There hasn’t been as much discussion of the movie about the war hero as I thought there would be.

I’m not talking about “American Sniper,” the story of Iraq war vet Chris Kyle, the deadliest sniper in US military history. I’m talking about “The Imitation Game,” the story of Alan Turing, the brilliant mathematician who broke the unbreakable Enigma code during World War II.

While Kyle’s marksmanship may have saved hundreds of lives, there can be no doubt that Turing’s work, in developing the world’s first computer and using it to decipher coded messages the Nazis used about troop movements and war maneuvers, saved millions of lives. His accomplishments are credited with helping bring the war to a much earlier resolution than it otherwise would have.

Yet most Americans were never taught about Turing’s story. I’d never heard of him until seeing “The Imitation Game.” Part of the reason may be that his work was kept secret for decades, so he could never write a tell-all of his exploits. Kyle, on the other hand, did write a book about his life, war experience, and battles with post-traumatic stress disorder. It was a bestseller and brought him national attention. When Kyle died at 38 at the hands of another veteran he was helping, his funeral was attended by tens of thousands at Cowboys Stadium in Dallas. He was considered both a hero and a man’s man.

Turing, on the other hand, was gay — at a time when that was against the law. Like 60,000 other British men of his era, he was prosecuted (which meant losing his security clearance, and thus his career) and offered the choice of jail or chemical castration. He chose the latter, which led to his death a couple of years later at age 42. That may seem extreme, but remember that our government kept thousands of gay Americans from having a role in the US military until just a few years ago.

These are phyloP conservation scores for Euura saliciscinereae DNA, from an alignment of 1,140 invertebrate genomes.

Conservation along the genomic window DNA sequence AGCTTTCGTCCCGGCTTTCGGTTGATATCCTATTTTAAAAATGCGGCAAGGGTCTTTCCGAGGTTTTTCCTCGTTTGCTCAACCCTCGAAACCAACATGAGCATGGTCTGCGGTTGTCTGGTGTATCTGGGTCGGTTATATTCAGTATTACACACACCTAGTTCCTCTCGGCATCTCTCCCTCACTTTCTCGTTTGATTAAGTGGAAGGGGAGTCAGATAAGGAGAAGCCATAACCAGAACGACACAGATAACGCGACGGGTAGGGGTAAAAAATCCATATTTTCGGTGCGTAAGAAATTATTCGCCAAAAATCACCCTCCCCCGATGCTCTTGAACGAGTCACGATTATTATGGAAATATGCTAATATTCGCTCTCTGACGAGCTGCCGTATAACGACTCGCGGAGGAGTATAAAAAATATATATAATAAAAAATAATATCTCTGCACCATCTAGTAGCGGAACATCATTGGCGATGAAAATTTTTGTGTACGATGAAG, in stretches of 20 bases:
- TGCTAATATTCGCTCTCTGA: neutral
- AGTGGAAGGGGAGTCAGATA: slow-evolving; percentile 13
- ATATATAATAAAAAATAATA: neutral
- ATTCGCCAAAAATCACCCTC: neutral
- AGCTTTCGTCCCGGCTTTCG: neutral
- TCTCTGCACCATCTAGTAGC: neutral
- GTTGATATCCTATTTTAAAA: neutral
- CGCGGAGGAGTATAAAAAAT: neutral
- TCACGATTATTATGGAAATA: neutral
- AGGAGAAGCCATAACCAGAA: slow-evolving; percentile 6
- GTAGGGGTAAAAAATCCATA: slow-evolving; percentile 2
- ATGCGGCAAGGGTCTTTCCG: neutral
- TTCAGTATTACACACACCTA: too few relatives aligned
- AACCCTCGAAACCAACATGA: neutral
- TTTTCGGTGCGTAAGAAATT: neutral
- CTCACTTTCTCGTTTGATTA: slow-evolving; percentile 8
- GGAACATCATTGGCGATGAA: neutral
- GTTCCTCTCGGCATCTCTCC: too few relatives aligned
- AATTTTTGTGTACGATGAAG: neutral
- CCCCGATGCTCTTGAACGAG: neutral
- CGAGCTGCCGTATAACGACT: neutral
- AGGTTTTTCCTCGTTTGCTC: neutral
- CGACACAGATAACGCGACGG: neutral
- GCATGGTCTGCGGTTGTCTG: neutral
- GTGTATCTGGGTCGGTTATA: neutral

It wasn’t until the 1960s that his academic contributions to the birth of computers were acknowledged with the creation of the Turing Award, still given annually by the Association of Computing Machinery — but even then, his role in helping end World War II was kept secret for two more decades before his achievements were unclassified and he began to get some of the recognition he deserved.

I have no problem with “American Sniper,” which is a well-made story about a man, his gun, and the travails of war. Bradley Cooper is terrific as Kyle and Sienna Miller is equally good as his wife. But when we talk about war heroes, we shouldn’t forget the man so superbly played by Benedict Cumberbatch in “The Imitation Game” — Alan Turing.

We have lots of opportunities to cheer for Navy Seals, Marines, and other soldiers, but it’s not too often that we get to praise brilliant, life-saving mathematicians.

One side note…

Lots of right-wingers went batshit when celebs like Michael Moore and Alec Baldwin made remarks they considered negative about “American Sniper” and Chris Kyle. This is such hypocrisy, especially exemplified by Dean Cain, who was famous for a little while 20 years ago. As a friend of Kyle’s, Cain took their remarks personally — and threatened Moore and other critics of the movie with bodily harm.

This, not long after most on the right (and the left) were shouting about how we need to protect freedom of speech in light of the Charlie Hebdo and “The Interview” stories. You can almost hear Cain and other loudmouths not connecting the dots in their own pronouncements:

  • “How dare some Muslims kill cartoonists for depicting Mohammed in a disparaging way!”
  • “How dare North Korea try to tell Hollywood who to make fun of in a movie!”
  • “Hey, what did that guy say about the Chris Kyle movie? Let’s get him!!!”